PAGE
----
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Sunday, April 27, 2014

The Queen of Drama


Drama, drama, drama. What dull lives we would lead without our self-imposed drama, our invention of worries, regrets, minutiae writ large to create our presence, puff up our auras.


This morning while washing my face, or doing my hair, or something at the bathroom sink, I felt a mote in my right eye. Not the wrong eye but the right one.


Happens to everyone. I blinked. I dripped in an eyedrop. But that wicked pain remained. I rinsed the eye in tap water, bending over and cupping my hand under the running water and splashing it into the eye. There. That's better. But it isn't. It's still there. Another eyedrop.


I leave for the rest of the morning routine. With one eye shut I dress, I turn on the computer to print out the work I need to edit today. I go, one eye shut, to the other room for qi-gung, where I sit with both eyes closed, knowing (oh, this knowing I allow myself) that the eye will be healed and pain-free by the time I finish.


But no, it's still there thirty minutes later. In the back of my mind (the dramatic worry I was talking about) is the thought that it is not a mote in my eye (and I haven't even delved into the symbolism of all this) but something chemical. Something I use on my hair dripped into the eye and is inexorably working its caustic way into my eyeball.


By now I am mildly worried and seriously annoyed. I go back to the bathroom sink and let the water run until it is warm. I splash and splash and splash the warm water into the right eye. I finish, dry the eye socket, blink, put in one more eye-drop—and I'm healed.


Let the curtain fall. The morning's drama is over.



Copyright 2014 Ann Tudor

Sunday, April 20, 2014

The Right Place

Now here's the dilemma: once you get there, how do you know it's the right place? Even if there are signs (and sometimes they are lacking), they may be wrong, or misleading, or just misinterpreted. If you can't even trust the signs, how do you know when you've reached the right place?


Are the fruit trees in flower? Does crystal ice coat bare branches? Is the cardinal staking his claim to all that he can see?


Does a mossy knoll beckon you to sit beside a creek bed lined with water-smoothed stones? Does light dapple through trees just the way you want it to? Do cows stand together facing you, grazing, brown eyes gazing?


Listen! Can you hear the corn grow? The call of coyote, the yip of fox? Do the massed pebbles at the edge of the water chitter as a wave recedes?


If any of these pertain, it is time to trust. These clues announce that you have arrived at the right place.



Copyright 2014 Ann Tudor

Sunday, April 13, 2014

The Small Thing I Cannot Leave

Ann Tudor

They were all small things

but they added up to my life

and they were all to be left.

Finally I cried: I will lose everything!


And then I woke.

Before my cry, my loss,

I had felt the fire gathering

through the house.

We chatted calmly about its progress,

moving from room to room as needed

to escape the smoke.


My cousin was there,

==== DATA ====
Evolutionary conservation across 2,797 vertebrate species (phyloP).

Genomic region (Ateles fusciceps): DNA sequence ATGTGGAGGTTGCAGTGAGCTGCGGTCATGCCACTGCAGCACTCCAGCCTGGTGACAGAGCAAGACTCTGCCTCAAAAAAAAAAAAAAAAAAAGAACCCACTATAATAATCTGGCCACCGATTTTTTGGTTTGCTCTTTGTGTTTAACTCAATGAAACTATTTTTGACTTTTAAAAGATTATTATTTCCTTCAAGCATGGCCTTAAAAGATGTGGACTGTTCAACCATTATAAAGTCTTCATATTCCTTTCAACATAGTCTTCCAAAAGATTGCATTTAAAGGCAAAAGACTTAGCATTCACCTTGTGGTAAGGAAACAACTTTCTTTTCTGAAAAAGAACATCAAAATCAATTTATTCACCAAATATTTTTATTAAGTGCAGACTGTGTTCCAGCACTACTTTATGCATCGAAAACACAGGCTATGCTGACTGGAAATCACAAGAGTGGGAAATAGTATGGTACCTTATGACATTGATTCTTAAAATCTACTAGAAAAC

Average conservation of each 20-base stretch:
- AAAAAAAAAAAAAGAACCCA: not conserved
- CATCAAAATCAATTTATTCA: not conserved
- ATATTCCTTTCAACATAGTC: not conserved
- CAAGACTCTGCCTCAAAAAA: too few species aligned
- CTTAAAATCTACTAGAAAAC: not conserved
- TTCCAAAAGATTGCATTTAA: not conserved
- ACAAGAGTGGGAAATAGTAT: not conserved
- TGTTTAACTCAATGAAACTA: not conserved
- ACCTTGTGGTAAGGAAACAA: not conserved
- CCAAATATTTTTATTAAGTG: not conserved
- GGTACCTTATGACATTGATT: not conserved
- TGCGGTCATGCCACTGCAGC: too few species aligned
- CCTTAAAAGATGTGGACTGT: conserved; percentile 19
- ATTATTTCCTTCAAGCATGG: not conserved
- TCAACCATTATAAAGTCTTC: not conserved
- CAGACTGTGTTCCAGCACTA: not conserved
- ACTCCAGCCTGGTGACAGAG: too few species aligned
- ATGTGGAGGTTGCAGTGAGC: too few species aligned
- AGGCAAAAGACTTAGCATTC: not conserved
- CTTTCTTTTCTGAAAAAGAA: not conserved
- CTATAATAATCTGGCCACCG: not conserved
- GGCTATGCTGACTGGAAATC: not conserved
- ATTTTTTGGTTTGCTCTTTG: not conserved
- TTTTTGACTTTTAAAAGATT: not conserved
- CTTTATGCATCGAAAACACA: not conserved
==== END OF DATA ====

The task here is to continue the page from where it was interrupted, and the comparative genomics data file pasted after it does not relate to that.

my Buddhist cousin

whose creativity inspires us all.

Did I dream him for his stylishness

or for his Buddha nature?


His presence reminded me

that we are all the Buddha.

His acceptance of the firestorm

growing in my house

did much to make me calm.


But at the end, when we left the patio

because the glow of fire menaced,

even his presence could not deflect

my sudden sharp knowledge:

I will lose it all!

And at that moment the glowing domed roof of the house

burst into final flames and I awoke knowing

that life

is the small thing I cannot leave.


Copyright 2014 Ann Tudor

Sunday, April 6, 2014

The Biennial Orgy

After a month of lethargy (much appreciated by me and all who get worn out when I am in Energizer Bunny mode), I suddenly one day became a whirling dervish of activity. Work work work. I can't recall anything that I actually did, but I know it was a lot. Oh yes. I took everything off the shelf of the guest room closet, which is where I store my good table linens after I've washed them. I inspected the tablecloths in good light, looking for spots that I missed when I folded and put them away the first time around (two years ago?). I rewashed and dried a couple of them, then dampened them all by running them with a wet towel through the no-heat setting of the dryer.


Under "natural cleaning products" on the Internet I found an easy recipe for starch (a tablespoon of cornstarch to two cups of water in a spray bottle; shake well). Then I starched those tablecloths and all their accompanying napkins and stored everything in plastic bags overnight.


I wouldn't have started any of this, of course, if I hadn't known that the next day was free. At 10 a.m. on Tuesday I began to iron, spraying on more starch-water as needed. It took me three hours, but honestly once you lay a sheet on the floor around the ironing board to approximate cleanliness and then you turn on the CBC and half-listen to the day's nattering, it seems like no time at all before you have transformed six huge wrinkled white linen tablecloths and 42 large napkins into beautiful ready-for-company table linens.


I do this every two years. Then I gradually use up those ironed treasures for dinner parties. After each party I wash the linens and store them, unironed, on the shelf in the guest room closet. When my drawers are emptied of their store of ironed beauties, I dial down my dinner parties for a year or so: instead of starched white linen I dress the table with colorful, no-iron, cotton, take-me-as-I-am tablecloths and napkins while I gather the strength for the next biennial orgy of ironing.


So that single little orgy has bought me another two years free of heavy-duty ironing.




Copyright 2014 Ann Tudor